Support HB167 & SB197

Download this fact sheet (Feb. 2021; 2 pages; pdf)

Increasing the price of tobacco products by raising taxes is an evidence-based approach for helping people quit smoking and supporting a healthier future for them and the state.

Cigarettes and other tobacco products harm our communities – and that harm isn’t equitable.

  • Tobacco products disproportionately harm youth and communities of color.
    • Tobacco industry marketing has heavily targeted young people, particularly in low-income communities.[1]
    • Almost 10% of New Mexico high schoolers smoke (compared to almost 5% nationally). At current smoking rates, 40,000 New Mexico youth will face premature deaths due to smoking.[2]
    • Tobacco use is highest among Native American, Black, and LGBTQ members of our communities[3] – groups that already face disproportionately poor health outcomes.
    • Smoking-related deaths among Native Americans are 2.2 times higher than for whites.[4]
  • Smoking kills more people than alcohol, AIDS, car crashes, illegal drugs, murders, and suicides Approximately 2,600 adults die in New Mexico each year from smoking.[5]

Cigarettes and other tobacco products cost our state.

  • Smoking-related health-care expenses cost the state significant amounts of money every year:[6]
    • Tobacco-related health care expenditures: $844 million
    • Medicaid expenditures due to tobacco use: $222.8 million
  • New Mexico households pay $864 per year in the state and federal tax dollars needed to cover tobacco-related expenditures.

Increasing tobacco taxes motivates people to decrease their tobacco use, supports healthier, more equitable and prosperous communities, and results in cost savings for the state.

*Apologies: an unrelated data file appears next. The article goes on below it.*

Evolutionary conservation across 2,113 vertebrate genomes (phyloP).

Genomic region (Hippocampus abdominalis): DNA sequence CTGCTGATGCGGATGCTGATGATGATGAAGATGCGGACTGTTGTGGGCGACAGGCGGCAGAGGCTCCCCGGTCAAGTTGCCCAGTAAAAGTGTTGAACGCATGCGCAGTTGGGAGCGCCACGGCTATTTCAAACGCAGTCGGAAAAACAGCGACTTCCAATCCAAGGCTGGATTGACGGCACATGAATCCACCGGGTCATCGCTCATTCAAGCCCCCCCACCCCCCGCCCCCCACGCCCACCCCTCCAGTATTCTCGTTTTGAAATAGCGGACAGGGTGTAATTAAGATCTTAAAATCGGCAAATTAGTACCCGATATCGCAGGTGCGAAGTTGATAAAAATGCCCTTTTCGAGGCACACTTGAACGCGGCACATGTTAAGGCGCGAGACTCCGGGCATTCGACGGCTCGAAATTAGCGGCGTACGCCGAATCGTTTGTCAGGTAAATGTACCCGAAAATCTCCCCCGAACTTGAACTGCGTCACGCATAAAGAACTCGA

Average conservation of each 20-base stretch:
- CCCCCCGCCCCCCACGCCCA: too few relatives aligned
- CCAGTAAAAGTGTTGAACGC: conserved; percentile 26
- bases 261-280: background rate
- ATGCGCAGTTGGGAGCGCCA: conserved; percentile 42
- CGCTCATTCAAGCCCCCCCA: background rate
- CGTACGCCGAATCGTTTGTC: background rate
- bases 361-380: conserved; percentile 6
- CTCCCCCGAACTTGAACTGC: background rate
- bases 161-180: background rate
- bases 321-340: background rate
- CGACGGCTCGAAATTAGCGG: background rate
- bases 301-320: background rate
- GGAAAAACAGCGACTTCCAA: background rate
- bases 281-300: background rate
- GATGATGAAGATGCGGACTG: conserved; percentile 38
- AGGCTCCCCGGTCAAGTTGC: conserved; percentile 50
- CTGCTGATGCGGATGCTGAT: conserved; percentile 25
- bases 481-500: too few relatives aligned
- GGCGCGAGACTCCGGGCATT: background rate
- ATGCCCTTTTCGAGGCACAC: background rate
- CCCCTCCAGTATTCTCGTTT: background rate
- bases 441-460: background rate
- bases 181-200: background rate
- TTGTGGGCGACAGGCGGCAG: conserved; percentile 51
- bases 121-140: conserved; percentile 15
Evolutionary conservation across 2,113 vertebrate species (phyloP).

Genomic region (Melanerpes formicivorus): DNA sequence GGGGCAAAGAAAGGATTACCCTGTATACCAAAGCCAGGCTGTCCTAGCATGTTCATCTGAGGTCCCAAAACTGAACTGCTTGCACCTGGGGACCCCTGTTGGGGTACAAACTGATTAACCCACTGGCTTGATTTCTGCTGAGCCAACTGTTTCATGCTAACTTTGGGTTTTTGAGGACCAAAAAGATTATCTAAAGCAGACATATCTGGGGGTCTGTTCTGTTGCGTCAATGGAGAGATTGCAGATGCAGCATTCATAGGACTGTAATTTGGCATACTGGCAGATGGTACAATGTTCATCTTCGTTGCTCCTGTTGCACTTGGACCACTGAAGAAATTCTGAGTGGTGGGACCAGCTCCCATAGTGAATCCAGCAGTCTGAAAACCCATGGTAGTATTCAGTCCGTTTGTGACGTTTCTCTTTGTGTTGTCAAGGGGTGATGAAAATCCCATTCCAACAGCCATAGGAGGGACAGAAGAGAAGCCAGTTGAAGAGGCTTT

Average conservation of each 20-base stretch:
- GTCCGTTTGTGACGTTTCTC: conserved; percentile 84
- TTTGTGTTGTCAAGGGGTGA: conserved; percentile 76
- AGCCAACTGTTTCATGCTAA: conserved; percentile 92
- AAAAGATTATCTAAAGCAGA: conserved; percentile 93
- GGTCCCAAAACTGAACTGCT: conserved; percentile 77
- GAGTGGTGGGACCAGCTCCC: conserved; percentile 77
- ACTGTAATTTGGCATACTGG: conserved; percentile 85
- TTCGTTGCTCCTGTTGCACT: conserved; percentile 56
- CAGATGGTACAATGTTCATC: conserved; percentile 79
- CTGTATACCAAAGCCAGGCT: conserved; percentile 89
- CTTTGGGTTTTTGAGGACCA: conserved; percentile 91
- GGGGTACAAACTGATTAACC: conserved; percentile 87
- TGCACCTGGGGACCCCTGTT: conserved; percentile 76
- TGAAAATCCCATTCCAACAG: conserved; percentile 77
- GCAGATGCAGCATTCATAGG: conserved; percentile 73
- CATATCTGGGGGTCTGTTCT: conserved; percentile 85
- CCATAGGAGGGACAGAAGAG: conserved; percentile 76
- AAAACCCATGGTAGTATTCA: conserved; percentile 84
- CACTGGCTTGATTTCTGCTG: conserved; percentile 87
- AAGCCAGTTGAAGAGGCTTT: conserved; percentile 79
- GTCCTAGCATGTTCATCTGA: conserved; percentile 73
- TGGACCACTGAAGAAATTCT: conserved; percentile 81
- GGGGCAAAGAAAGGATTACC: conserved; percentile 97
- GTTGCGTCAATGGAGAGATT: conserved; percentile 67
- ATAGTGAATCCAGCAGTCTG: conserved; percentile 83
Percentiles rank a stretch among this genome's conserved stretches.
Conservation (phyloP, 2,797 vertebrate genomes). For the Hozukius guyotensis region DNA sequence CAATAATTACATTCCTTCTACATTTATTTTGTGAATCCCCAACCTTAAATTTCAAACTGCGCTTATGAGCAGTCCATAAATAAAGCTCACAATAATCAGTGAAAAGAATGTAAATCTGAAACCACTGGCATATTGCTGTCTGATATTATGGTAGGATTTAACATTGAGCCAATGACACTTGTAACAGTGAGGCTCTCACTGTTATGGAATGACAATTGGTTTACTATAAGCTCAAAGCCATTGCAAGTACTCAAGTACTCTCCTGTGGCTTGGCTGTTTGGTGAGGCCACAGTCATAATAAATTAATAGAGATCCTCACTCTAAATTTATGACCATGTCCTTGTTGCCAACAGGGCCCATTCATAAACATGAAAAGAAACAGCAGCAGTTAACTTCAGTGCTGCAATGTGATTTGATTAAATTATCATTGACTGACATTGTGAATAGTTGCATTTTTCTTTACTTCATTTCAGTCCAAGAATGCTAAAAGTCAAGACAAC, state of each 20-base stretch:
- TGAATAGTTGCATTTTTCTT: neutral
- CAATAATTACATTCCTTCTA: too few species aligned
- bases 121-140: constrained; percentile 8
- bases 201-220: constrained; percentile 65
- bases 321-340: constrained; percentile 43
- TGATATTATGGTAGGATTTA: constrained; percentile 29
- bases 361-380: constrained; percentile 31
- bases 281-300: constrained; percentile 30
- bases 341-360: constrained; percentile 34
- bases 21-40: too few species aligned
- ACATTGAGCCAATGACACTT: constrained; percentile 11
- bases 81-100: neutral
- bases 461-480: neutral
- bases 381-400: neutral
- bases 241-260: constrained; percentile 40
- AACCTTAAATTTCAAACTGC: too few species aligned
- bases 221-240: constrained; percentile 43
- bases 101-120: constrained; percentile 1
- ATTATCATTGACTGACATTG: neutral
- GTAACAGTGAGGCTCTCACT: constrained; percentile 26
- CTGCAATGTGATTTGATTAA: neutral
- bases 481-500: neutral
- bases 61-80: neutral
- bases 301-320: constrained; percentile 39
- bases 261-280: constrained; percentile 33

• Decreased tobacco use is associated with improved health outcomes, quality of life, and better family economic security because families spend less on tobacco and related health care expenses.
  • Tobacco taxes also help reduce health disparities along income and racial and ethnic lines because younger people and people earning lower incomes – which are both disproportionately people of color – are the most likely groups to reduce tobacco use in response to higher costs.[7]
  • A 7% decrease in teen smoking rates can be achieved with a 10% increase in the cost of tobacco products,[8] which results in significant annual savings of New Mexico’s public health care funds.[9]
  • Increasing cigarette and tobacco taxes will raise significant revenue for the state to help pay for the crucial health programs that our families and communities need now more than ever.
    • New revenues from the tax increases are expected to total about $90 million annually.[10]

Raising taxes on tobacco products will lead to a healthier New Mexico.


[1] “Preliminary Scientific Evaluation of the Possible Public Health Effects of Menthol Versus Nonmenthol Cigarettes,” FDA, 2013
[2] The Toll of Tobacco in New Mexico, Campaign for Tobacco-Free Kids, 2020
[3] Burden of Cigarette Use in the U.S., Centers for Disease Control, 2020
[4] “Disparities in Smoking-Related Mortality Among American Indians/Alaska Natives,” American Journal of Preventive Medicine, 2015
[5] The Toll of Tobacco in NM, Campaign for Tobacco-Free Kids, 2020
[6] Ibid
[7] A Socioecological Approach to Addressing Tobacco-Related Health Disparities, U.S. National Cancer Institute, 2017
[8] US State Tobacco Taxes, Campaign for Tobacco-Free Kids, 2020
[9] The Toll of Tobacco in NM, Campaign for Tobacco-Free Kids, 2020
[10] Legislative Finance Committee fiscal impact report for HB 167, 2021